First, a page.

The Art of Unix Programming

Björn Lindberg d95-bli at
Sat Feb 8 16:29:27 PST 2003

andrius at (Andrius Ciziunas) writes:

> On Sat, 9 Feb 2003, [iso-8859-1] Björn Lindberg wrote:
> > andrius at (Andrius Ciziunas) writes:
> >
> > > 	lol!!....As for the voltage and frequency, I'm not sure...never
> > > heard why that's different....Nor do I know when the side of the road that
> > > gets driven one was changed by Americans (or was it changed by the
> > > Brits...)
> >
> > In Sweden we changed sides from driving on the left side to driving on
> > the right side as late as 1968.
> 	Wow....Cool....Learn something every day.  If you don't mind me
> asking, why the change?

I'm too young to know, but I found a site (in Swedish) which explains
it. Apparently, as early as 1718 it was stated that when meetin
someone, passing was to take place to the right side. :-) This was changed
in 1734 in favour of driving to the left. I don't know why this change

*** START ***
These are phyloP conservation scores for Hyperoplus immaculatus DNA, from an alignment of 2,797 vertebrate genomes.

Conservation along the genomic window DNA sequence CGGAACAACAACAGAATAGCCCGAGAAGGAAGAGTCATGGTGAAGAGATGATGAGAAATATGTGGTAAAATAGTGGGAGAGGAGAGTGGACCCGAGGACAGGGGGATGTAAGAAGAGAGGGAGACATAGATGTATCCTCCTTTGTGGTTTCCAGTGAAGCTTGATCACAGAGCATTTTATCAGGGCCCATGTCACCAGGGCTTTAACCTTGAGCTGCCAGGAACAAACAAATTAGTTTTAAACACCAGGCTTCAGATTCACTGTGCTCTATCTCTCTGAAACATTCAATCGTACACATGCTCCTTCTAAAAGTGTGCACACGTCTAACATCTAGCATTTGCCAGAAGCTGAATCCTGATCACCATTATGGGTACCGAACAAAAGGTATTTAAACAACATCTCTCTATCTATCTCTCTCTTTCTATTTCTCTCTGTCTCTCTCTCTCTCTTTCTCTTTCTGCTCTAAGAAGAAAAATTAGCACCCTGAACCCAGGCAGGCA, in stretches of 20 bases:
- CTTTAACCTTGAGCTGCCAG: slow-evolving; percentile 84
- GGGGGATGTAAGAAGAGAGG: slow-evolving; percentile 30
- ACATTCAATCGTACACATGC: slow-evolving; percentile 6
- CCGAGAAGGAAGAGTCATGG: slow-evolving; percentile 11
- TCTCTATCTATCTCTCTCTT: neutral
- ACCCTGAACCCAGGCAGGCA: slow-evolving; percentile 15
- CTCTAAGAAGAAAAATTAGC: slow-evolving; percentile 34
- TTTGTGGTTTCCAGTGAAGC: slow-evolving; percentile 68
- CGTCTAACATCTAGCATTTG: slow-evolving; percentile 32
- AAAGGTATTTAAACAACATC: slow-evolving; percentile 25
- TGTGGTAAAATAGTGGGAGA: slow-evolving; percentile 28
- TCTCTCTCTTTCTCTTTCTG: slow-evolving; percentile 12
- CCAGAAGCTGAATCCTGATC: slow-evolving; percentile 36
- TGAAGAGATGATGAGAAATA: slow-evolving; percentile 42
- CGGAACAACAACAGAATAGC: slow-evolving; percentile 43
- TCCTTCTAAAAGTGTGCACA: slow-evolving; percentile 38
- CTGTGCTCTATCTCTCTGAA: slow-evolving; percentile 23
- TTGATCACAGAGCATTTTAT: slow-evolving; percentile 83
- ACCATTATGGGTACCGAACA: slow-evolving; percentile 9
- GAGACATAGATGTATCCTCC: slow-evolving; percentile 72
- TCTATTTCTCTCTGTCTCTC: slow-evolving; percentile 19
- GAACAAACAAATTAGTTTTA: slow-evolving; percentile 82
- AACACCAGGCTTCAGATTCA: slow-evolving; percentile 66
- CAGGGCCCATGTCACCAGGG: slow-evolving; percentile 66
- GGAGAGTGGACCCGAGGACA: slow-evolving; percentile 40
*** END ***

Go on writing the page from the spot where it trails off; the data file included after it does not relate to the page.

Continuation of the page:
took place.

The desire to change to right side driving was for compatibility with
the continent, where most (if not all) countries were practicing right
side driving. Sweden actually had a referendum in 1955 where the
majority of the people voted for keeping the left side
driving. The switch was still finally made in 1963 (I was wrong about
1968, my mistake).

The switch itself was very cool though. All traffic were required to
stop 10-15 mins before 5 am on a sunday morning. After stopping you
were to switch to the right side. Then there were a countdown on the
radio, and at precisely 5 am you were allowed to continue driving on
the right side. There are photos showing streets with a lot of cars in
the middle of changing sides.

As for the British... they are way too stubborn to change I guess. :-)


War on Iraq, expected # of killed Civilians:
Iraq            500,000
USA                   0
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